The Morning Report
San Diego news and info
you need to take on the day.
Our city is a leader in many areas–biotechnology, health care, tourism, military, and if the folks who put on UC San Diego’s Design > Forward Summit have their way, we can soon add design to the list of sectors San Diego excels in.
The UC San Diego Design Lab held a one-day summit this summer on the Broadway Pier that brought together more than four hundred business, community and civic leaders to brainstorm and discuss what they called design-driven innovation and the design-driven economy. Also present was Mayor Kevin Faulconer and Mark Cafferty, president and CEO of the San Diego Regional Economic Development Corporation.
“[Design > Forward] is the first event of its kind here in the San Diego, if not beyond. It’s a conversation-starter for the region around design-driven innovation,” said Michele Morris, associate director of the UC San Diego Design Lab. “What we are trying to do is build upon the many efforts of people in the San Diego area.” The summit included representatives from diverse sectors such as education, medicine and technology.
The event focused on “design thinking” or human-centered design, which has three key components. The first is solving the correct underlying root problem rather than the symptom, the second is a focus on the needs of those who will ultimately use the design, and, finally, the principle of TOM: think, observe, make, which also involves testing new designs early in the process in order to refine and improve if and as needed.
“We’re doing a new kind of design that uses evidence to approach anything, especially complex problems,” said Don Norman, Director of UC San Diego’s Design Lab, who also noted that the event served the important function of bringing together designers and potential clients. “It’s design that we can use for health care, we can use for automated vehicles, we can use for designing transportation systems–anything complex because design thinking – and more importantly design doing – is a way of solving real underlying problems.”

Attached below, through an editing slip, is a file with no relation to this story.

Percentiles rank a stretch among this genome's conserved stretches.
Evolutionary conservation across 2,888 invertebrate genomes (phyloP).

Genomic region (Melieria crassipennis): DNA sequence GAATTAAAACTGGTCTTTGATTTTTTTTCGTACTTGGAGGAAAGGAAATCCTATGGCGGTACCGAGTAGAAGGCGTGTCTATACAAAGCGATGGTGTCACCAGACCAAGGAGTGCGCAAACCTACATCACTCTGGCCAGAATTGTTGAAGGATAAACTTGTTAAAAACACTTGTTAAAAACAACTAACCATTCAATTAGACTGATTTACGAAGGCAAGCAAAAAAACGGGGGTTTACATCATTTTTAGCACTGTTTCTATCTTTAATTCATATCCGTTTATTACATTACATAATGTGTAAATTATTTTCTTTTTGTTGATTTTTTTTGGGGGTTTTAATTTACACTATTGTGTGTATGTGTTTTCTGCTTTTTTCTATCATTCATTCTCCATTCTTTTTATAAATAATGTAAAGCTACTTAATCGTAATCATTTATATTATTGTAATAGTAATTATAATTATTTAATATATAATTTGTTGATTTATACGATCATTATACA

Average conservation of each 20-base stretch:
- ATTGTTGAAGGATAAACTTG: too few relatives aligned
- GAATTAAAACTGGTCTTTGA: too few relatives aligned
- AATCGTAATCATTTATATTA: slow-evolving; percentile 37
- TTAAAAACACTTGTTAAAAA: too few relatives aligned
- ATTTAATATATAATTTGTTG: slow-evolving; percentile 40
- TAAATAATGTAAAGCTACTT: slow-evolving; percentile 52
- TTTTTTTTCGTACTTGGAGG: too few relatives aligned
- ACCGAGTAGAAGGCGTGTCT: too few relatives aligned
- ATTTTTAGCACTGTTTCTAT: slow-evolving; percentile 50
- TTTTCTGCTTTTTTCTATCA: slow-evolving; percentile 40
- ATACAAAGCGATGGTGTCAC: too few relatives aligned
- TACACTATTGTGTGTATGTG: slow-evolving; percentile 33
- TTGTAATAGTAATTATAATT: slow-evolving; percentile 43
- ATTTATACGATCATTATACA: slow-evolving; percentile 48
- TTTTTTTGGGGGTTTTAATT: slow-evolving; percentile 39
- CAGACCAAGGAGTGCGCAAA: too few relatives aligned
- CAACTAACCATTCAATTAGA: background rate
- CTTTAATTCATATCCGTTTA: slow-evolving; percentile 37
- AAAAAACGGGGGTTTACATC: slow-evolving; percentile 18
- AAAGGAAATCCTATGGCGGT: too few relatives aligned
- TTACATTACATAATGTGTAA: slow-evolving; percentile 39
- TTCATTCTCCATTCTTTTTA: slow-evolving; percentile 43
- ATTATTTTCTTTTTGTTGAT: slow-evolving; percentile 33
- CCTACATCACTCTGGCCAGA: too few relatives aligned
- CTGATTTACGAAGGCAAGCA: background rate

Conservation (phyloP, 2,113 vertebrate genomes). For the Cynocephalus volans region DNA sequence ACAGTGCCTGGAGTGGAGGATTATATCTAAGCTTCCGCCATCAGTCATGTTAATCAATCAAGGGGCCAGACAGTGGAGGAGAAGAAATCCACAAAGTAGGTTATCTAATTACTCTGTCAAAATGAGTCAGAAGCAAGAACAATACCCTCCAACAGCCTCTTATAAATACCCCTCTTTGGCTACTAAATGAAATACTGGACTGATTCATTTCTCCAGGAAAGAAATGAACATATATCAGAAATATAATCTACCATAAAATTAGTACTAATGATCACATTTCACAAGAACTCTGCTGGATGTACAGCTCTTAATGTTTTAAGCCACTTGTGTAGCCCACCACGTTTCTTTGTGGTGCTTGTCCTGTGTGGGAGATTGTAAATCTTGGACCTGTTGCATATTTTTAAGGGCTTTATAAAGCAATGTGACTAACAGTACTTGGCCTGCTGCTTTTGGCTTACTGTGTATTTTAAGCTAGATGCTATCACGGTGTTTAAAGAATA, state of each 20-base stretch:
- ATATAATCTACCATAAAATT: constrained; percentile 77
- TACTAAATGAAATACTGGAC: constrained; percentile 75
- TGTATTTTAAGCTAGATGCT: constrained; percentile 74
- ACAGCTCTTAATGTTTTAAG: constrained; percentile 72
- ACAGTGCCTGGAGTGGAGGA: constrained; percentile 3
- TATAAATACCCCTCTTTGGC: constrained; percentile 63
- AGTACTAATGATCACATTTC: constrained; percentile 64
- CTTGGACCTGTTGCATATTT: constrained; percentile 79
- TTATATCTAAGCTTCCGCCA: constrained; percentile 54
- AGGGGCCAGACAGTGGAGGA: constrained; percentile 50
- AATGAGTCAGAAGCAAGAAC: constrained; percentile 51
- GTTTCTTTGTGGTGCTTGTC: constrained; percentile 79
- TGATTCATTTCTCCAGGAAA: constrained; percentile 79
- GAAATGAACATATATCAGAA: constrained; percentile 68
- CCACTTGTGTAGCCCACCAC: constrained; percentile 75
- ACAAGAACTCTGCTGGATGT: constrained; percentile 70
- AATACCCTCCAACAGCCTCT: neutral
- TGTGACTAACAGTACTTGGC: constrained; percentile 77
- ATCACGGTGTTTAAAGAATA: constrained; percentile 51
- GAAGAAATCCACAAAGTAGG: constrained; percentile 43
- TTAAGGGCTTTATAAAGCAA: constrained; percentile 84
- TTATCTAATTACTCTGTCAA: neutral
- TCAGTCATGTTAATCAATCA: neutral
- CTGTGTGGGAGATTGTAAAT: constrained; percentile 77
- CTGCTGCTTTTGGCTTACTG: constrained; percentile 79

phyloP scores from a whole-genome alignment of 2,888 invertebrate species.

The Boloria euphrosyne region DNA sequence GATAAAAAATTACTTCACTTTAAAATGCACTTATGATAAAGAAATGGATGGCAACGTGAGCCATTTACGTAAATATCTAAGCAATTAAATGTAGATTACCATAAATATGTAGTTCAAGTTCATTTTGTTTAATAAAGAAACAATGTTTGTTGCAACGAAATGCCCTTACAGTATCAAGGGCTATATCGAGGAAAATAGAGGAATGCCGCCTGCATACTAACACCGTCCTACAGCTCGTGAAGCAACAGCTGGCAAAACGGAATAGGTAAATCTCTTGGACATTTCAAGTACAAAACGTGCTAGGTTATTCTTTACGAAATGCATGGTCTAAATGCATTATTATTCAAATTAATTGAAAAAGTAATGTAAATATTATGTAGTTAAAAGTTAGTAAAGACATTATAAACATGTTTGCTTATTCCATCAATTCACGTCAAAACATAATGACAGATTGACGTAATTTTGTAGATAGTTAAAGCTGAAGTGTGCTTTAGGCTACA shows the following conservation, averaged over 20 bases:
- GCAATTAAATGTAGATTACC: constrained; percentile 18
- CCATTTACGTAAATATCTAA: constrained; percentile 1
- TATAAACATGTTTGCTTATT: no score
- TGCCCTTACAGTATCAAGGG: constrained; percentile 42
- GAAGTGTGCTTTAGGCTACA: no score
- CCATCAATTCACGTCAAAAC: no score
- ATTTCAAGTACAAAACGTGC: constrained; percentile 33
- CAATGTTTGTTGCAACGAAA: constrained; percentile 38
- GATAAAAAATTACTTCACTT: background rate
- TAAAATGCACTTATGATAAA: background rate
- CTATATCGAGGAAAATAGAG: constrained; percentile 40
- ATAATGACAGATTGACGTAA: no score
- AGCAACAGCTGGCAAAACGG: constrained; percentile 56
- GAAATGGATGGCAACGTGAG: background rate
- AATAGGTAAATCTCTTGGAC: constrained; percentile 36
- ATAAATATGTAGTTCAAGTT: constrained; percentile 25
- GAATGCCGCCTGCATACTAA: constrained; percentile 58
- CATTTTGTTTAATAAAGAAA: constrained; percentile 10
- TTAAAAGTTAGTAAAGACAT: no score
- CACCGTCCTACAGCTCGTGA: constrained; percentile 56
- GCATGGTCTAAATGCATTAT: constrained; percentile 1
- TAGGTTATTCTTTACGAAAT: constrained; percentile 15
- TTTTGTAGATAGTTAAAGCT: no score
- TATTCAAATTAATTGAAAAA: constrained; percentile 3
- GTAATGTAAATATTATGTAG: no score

Some examples of issues that can be solved by this new paradigm, said Norman, could be, for instance, ones that automated vehicles presented: how one crosses in front of an automated car if there is no driver, and how automated cars and pedestrians might communicate at crosswalks.
“Don [Norman] and the Design Lab have really created the spark,” said Scott Robinson, president and CEO of the digital branding agency FreshForm. “They’ve ignited the conversation…we can actually reshape the future of what the city is all about.”
Ultimately, the summit organizers hope that the event will inaugurate a new era of design in San Diego, putting our town on the map in the design world. “We’re not just a tourist town, we’re not just a sleepy beach town–we’ve got a lot of talent here, and a lot of technology,” said Morris, who hopes the summit will become annual. “And in this day and age when technology is moving at such an incredibly fast pace, it’s essential that we really design what we want…we want San Diego to be more than just America’s finest city. We want people to say ‘San Diego–innovation is designed is here.’”